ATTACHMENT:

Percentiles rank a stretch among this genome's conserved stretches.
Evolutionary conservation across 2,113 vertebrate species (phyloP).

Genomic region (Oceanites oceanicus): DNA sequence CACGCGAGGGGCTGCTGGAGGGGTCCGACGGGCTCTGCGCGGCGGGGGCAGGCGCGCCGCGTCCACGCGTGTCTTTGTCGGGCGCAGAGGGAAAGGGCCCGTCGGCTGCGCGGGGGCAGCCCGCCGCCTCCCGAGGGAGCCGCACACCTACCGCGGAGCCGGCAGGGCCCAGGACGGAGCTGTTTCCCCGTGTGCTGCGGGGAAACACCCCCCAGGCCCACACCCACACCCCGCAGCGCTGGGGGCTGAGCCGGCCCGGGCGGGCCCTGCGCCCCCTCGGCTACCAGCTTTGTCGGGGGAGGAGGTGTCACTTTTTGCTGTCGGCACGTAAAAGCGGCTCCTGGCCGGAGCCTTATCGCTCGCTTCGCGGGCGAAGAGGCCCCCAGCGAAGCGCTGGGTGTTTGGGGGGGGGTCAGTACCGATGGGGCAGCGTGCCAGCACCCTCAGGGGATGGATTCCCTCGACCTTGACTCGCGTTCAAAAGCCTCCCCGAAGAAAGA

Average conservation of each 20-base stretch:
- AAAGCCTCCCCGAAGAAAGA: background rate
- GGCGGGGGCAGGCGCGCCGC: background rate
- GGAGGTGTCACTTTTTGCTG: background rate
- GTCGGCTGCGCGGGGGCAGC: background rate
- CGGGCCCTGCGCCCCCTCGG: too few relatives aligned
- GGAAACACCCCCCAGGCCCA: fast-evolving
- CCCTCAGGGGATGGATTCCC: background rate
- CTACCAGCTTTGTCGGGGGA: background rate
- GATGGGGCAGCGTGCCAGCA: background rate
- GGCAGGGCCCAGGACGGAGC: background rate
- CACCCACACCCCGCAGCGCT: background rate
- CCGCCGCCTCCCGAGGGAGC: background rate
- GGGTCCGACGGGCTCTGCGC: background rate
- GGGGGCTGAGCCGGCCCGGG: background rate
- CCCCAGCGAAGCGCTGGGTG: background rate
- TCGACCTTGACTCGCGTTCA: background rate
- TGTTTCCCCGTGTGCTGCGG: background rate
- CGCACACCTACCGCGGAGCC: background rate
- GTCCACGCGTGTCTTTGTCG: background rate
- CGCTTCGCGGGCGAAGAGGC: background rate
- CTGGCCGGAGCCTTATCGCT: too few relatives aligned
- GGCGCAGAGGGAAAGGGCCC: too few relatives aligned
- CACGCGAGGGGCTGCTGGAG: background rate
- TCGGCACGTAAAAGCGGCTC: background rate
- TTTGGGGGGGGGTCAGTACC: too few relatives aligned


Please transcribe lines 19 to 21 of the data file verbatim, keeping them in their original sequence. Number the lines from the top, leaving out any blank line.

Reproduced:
- CCCCAGCGAAGCGCTGGGTG: background rate
- TCGACCTTGACTCGCGTTCA: background rate
- TGTTTCCCCGTGTGCTGCGG: background rate